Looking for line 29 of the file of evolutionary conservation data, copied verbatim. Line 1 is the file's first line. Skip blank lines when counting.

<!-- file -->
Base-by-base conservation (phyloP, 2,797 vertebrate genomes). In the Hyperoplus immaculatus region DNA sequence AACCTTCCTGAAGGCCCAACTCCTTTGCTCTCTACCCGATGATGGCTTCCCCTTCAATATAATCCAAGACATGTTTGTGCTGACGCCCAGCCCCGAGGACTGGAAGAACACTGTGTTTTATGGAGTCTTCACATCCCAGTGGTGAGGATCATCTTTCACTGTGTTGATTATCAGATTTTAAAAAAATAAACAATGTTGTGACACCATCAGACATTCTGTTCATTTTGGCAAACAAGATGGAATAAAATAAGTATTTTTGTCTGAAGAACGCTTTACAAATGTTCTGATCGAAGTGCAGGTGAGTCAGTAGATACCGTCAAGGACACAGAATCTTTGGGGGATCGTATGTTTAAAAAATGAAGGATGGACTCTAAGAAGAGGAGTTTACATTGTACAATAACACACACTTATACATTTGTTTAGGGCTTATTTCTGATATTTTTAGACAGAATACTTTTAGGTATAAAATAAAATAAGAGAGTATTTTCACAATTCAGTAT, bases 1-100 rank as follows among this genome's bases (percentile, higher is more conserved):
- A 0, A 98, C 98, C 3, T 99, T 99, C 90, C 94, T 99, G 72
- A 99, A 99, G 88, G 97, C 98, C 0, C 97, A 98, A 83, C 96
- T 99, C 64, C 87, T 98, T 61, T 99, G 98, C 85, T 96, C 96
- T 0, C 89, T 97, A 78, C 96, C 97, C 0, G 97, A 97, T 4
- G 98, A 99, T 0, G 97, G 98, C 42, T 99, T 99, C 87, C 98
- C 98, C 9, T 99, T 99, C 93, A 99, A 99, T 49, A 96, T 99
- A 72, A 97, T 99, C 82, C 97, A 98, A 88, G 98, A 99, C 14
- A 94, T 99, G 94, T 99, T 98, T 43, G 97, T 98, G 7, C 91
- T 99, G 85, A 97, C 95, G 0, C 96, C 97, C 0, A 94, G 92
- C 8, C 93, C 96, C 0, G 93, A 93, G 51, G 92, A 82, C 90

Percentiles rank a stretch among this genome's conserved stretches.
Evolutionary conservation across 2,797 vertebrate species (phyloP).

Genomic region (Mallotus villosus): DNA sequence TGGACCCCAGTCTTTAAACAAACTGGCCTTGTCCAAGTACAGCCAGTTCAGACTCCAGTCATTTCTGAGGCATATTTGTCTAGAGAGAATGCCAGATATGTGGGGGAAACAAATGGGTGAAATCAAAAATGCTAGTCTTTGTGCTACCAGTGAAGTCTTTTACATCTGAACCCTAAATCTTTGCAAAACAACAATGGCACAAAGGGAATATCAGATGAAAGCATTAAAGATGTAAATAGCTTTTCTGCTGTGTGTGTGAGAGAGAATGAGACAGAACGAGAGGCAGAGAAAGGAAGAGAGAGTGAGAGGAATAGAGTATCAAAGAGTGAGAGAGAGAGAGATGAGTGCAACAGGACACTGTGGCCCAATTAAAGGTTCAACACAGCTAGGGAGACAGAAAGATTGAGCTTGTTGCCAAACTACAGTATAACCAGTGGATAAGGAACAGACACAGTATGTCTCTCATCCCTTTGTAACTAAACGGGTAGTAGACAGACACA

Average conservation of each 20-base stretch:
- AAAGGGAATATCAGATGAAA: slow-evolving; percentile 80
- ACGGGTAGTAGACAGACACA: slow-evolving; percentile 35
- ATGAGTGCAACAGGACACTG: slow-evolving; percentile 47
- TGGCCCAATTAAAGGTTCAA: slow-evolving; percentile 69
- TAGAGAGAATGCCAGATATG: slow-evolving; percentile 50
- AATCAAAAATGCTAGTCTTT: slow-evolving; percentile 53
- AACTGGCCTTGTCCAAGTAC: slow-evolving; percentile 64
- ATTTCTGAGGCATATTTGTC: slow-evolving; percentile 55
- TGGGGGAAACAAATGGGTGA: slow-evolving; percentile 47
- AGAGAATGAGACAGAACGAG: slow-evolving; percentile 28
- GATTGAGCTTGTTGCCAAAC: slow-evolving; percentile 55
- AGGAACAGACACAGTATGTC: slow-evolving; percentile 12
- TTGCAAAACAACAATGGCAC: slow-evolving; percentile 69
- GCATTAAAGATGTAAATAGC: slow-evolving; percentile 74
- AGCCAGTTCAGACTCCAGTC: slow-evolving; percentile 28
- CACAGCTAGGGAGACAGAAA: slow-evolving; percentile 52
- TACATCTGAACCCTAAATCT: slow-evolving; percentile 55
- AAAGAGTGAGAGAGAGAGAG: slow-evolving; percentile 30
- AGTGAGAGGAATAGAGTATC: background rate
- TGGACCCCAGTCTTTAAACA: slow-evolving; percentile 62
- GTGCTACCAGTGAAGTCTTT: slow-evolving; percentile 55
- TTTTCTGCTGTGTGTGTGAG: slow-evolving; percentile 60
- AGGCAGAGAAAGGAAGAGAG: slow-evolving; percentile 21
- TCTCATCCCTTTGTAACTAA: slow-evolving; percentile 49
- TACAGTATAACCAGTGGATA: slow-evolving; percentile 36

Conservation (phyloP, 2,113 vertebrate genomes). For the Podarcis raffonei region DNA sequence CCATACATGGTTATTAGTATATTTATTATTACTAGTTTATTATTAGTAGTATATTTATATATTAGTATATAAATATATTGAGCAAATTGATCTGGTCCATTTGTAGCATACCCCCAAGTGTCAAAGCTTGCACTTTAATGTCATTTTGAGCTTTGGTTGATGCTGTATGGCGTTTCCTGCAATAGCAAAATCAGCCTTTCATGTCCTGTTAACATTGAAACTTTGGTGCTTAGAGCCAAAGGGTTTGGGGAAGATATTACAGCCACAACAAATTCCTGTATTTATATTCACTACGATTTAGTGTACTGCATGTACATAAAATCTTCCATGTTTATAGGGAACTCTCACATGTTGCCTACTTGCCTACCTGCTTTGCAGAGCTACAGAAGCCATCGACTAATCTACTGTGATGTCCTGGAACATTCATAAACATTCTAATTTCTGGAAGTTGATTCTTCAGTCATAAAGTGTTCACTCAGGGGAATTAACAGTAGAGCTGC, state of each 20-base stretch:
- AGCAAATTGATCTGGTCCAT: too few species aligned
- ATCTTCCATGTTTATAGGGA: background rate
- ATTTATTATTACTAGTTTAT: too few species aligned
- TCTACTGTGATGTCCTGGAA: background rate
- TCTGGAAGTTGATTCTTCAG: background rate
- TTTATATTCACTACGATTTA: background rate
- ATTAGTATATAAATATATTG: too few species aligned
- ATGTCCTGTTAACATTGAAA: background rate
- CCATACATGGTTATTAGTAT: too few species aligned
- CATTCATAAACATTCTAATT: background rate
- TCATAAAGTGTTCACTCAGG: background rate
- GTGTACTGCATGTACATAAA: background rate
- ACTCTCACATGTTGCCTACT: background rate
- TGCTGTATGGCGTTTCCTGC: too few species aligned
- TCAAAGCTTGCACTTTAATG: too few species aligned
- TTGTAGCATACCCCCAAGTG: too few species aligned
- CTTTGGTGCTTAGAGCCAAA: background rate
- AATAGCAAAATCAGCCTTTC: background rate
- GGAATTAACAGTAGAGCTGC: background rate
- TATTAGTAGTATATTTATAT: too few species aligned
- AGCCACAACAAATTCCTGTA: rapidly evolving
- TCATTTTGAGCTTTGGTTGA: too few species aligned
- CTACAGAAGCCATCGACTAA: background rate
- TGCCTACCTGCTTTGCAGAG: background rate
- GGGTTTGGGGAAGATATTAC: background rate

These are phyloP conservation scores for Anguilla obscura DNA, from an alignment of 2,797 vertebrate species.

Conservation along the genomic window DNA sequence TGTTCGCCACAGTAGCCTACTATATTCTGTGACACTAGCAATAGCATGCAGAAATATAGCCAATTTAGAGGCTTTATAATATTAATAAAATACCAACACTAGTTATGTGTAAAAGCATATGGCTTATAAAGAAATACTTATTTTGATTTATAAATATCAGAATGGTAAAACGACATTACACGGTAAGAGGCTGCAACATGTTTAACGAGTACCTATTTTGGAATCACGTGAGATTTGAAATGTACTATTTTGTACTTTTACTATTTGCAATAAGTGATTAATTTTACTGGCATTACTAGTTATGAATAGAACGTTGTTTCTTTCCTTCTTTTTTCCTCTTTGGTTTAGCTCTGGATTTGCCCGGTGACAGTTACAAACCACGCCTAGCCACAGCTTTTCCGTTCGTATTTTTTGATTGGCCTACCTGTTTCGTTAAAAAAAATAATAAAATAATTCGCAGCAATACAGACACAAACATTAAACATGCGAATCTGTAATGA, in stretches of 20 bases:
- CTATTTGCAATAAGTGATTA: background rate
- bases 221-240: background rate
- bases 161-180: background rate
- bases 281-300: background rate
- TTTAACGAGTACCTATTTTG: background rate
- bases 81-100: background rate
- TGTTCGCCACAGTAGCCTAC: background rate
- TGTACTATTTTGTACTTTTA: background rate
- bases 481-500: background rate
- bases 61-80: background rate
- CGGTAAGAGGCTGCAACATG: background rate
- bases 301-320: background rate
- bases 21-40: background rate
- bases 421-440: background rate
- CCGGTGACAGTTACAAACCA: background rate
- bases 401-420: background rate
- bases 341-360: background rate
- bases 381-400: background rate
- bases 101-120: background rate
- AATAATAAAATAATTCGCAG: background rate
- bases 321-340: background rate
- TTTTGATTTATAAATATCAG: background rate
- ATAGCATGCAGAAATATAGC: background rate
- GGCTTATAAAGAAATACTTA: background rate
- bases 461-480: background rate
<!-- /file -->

- GCATTAAAGATGTAAATAGC: slow-evolving; percentile 74